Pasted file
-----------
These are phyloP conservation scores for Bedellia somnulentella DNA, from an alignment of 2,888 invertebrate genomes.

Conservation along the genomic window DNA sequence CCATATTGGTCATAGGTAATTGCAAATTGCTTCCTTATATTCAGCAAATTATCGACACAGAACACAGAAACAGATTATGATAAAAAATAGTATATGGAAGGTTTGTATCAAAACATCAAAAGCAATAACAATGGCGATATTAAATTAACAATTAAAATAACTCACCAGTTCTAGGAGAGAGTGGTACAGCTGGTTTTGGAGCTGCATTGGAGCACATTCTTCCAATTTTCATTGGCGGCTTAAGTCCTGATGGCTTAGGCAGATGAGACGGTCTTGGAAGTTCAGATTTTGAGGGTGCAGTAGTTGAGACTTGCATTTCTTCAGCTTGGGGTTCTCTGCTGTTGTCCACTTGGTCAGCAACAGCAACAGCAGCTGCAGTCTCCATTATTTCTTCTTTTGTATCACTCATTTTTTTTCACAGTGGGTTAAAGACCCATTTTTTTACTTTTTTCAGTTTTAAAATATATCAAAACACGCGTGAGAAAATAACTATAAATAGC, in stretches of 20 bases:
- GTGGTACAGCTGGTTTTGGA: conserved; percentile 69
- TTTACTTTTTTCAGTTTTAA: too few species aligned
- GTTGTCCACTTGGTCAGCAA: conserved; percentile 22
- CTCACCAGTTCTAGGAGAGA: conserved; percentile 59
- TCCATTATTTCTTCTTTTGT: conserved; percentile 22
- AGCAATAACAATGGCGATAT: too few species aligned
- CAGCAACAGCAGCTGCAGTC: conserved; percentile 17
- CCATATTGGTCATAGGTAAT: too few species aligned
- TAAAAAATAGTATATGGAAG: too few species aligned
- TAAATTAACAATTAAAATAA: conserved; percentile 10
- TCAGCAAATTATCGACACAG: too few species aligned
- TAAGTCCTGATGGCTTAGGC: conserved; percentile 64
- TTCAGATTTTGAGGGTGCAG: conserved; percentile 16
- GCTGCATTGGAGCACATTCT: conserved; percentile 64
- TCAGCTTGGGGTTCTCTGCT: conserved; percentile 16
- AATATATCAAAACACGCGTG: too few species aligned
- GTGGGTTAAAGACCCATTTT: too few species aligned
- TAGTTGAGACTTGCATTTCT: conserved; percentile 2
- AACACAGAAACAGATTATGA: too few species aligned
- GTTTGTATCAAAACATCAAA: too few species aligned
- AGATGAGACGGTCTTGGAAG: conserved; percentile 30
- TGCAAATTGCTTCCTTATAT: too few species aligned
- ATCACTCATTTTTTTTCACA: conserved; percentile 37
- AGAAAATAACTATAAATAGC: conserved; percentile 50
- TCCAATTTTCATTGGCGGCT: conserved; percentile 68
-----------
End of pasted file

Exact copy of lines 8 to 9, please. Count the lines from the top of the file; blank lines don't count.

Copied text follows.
- AGCAATAACAATGGCGATAT: too few species aligned
- CAGCAACAGCAGCTGCAGTC: conserved; percentile 17